I’ll join. I’ve been wanting to try one of these for a while (was looking at Virgin Queen but this will do fine)
I’d like to, but I can’t for several reasons right now. I will follow the thread enviously, though. Great game.
I really like Here I Stand. I’m interested. How would we play?
I was thinking we would use the VASSAL module and drop box or Google drive to store move files. That will handle cards and what not. Communication through the forum, with moves posted in the thread, ideally.
I would love to be able to play some of the turns out in real time, but I don’t think that will feasible given time zones and availability restrictions.
So the site wargameroom.com has all these implementations of GMT games. Here I Stand is one of them. For a forum game what you’re thinking is probably best but those programs do handle rules enforcement and may be good for live games.
Confirming that I’m super in!
I would love to but due to scheduling I will pass on this one. Like @MikeOberly, I will be folllowing with interest!
Btw despite that appearance, both of those games were face-to-face. The Atlantic Chase game probably took four hours, with an hour of teaching included in that. Imperial Struggle—even not counting lunch and other breaks—was seven.
Wow, Imperial Struggle was definitely one of those ‘I can’t wait to see this one’ games, didn’t realize it was that long.
Is that because it was a teaching/ learning game? Looking at it previously it seemed in line with Twilight Struggle for length, do you have that sense?
It is longer than Twilight Struggle for sure. When I play online with my regular VASSAL opponents, our games usually run 4-5 hours.
Thanks. Is it worth that extra time/ complexity? From a thematic perspective this is a historical theme that I have more interest in. Twilight Struggle has a lot of depth, for sure, but once you know the deck, you can definitely play quickly. Would this be true of this game in time as well?
I don’t know that I’ve played it enough to get a sense of whether it is deeper than Twilight Struggle. Events do not drive the action quite as much, as the event cards are not the sole driver of the action. There always seems to be more happening on the Imperial Struggle board than the Twilight Struggle board to me.
I have enjoyed playing it. If you ever want to do a vassal session, I can walk you through it, if we can ever get a time when one of us is not busy with kids.
No, we both knew the rules well. I had playe at least half a dozen times. Tom knew the game, also. There was no teaching.
No, it’s a MUCH longer game.
No. The difference is that the Twilight Struggle board is always the same. The Imperial Struggle board is always different. The VP are randomized for each theater, and the commodities/trade goods are as well. It would be like playing Twilight Struggle where you had no idea what each region would be worth next turn, and you also had to deal with a bunch of ancillary victory objectives that were likely more valuable than the regions themselves. Plus, half the countries had super powers like “turn an adjacent country invisible.”
There are board positions on the Imperial Struggle board where I could have spent half an hour analyzing one move. The reason I didn’t is that there is a certain game etiquette to “keep things moving.” But the game lends itself to analysis paralysis far more than Twilight Struggle.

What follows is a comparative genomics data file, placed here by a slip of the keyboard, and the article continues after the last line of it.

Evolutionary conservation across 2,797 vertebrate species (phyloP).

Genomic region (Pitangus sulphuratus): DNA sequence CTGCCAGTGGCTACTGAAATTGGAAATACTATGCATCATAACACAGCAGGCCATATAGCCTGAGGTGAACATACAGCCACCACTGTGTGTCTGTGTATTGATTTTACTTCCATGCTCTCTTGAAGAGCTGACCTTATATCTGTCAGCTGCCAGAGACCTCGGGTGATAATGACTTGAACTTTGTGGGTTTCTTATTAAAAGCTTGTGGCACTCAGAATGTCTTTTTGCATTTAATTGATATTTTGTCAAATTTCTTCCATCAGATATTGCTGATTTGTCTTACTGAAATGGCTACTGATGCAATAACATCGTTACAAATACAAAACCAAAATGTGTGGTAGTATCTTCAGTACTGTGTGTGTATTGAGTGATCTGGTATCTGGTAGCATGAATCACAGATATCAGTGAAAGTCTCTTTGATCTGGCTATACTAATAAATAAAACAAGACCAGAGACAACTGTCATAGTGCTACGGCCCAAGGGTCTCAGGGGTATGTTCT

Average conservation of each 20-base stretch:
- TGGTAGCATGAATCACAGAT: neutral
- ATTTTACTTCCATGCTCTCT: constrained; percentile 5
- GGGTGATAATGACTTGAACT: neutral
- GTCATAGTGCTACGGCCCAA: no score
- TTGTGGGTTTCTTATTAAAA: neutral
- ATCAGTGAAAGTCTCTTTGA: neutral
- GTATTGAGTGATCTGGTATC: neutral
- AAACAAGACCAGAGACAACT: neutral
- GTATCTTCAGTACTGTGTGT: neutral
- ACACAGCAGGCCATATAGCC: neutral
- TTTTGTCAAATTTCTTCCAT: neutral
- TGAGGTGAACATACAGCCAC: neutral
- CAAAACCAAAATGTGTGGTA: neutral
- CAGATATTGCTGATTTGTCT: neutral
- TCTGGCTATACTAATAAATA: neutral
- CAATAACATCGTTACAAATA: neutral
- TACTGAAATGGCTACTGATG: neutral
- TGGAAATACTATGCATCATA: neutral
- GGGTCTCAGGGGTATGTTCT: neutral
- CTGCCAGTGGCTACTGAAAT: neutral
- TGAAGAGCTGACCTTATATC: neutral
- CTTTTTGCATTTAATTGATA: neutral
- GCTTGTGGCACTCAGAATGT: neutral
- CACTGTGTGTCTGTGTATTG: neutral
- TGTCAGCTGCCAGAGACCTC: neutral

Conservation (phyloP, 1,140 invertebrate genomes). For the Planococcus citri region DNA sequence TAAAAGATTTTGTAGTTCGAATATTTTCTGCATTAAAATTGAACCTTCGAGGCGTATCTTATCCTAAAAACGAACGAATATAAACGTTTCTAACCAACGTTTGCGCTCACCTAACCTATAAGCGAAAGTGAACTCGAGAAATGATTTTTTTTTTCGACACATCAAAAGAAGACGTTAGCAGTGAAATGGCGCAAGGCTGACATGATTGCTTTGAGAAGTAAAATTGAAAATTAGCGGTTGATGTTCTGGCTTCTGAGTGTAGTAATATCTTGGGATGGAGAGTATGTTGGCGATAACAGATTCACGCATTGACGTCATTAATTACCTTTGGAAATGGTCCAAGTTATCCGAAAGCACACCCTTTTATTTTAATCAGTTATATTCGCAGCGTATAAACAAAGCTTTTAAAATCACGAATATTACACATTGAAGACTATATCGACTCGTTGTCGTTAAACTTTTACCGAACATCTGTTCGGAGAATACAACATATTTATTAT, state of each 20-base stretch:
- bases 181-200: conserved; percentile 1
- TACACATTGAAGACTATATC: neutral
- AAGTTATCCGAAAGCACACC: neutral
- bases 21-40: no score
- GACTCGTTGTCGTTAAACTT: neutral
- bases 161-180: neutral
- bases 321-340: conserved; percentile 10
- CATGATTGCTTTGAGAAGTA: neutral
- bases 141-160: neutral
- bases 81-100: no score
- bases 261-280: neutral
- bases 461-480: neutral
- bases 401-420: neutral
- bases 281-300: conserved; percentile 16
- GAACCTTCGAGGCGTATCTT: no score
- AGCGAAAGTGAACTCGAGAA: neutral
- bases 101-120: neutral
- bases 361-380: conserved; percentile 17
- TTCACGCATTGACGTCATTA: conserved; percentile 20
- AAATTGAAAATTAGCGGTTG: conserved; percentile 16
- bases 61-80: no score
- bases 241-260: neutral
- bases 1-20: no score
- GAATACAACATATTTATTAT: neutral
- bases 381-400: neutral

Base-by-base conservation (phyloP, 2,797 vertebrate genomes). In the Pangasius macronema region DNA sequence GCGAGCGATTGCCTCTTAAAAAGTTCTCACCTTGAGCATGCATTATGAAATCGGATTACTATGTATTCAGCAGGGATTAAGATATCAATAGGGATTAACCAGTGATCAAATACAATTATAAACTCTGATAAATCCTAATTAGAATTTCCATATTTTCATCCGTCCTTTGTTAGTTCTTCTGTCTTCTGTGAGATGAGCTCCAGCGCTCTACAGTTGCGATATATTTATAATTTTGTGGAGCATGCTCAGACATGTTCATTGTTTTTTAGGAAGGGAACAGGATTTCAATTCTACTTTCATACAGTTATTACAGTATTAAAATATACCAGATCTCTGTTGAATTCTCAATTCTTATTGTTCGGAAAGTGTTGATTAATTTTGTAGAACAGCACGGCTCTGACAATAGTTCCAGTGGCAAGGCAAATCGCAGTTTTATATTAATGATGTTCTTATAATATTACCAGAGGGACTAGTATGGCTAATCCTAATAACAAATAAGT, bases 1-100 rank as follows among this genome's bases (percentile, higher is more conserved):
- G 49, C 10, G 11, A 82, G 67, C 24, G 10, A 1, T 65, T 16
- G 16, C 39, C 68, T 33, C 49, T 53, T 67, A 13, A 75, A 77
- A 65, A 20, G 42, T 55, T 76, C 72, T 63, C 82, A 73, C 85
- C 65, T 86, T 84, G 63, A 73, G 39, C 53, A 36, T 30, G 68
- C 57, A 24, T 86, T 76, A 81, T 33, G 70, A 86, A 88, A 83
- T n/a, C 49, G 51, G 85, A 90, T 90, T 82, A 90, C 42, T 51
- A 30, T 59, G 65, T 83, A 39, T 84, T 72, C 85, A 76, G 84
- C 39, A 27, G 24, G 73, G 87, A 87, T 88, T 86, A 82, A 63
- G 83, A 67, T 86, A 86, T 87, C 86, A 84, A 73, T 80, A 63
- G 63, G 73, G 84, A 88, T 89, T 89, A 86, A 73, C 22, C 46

Part of this, also, is that you have to analyze a menu of nine chits that drive the action (the investment tiles) because those chits determine what actions you and your opponent can take. Only one tile with a diplomatic major action? What if there are two? How many of each? Event tiles?
And then you have to figure out how the wars (an entirely different board, basically) are going to affect the map position once they are resolved at the end of the turn.
The game is far more dynamic than Twilight Struggle. Not sure if that’s necessarily good.
The mechanics of Imperial Struggle are far more complex, also. In Twilight Struggle, you play a card and do ONE THING. In Imperial Struggle, you play no cards. You first choose a tile from the nine available. That has a major action, a minor action, and might allow you to play an event. You might also get to upgrade a war tile. If you play an event, you need to resolve that, which might mean another major action. You could easily be doing three or four things on each action round.
I certainly felt that too after my first game of Imperial Struggle. I’m still interested in it but I had also recently got Caesar versus Gaul and wanted to push my opponent in to trying that next. I am a huge fan of Washington’s War and Caesar v Gaul seems lot like that and more of a traditional CDG.
When I’m ready I’ll want to try Imperial Struggle again but it’s not th op of the list at the moment.
We could use one more player for Here I Stand, if anyone is interested. It is best with six!
I missed this initially due to the Imperial Struggle talk.
Reformation era? Very interesting. Let me give some thought to that, but I am definitely intrigued. Once I get the kids fed and in bed I’ll let you know.
Took me a bit longer because, well, kids going to bed turned into grocery shopping turned into sleep.
But I have looked into the game, read some of the rules (will read the rest) and I look forward to taking on Andrea Doria in the Battle of Lepanto. Or whatever faction I wind up as.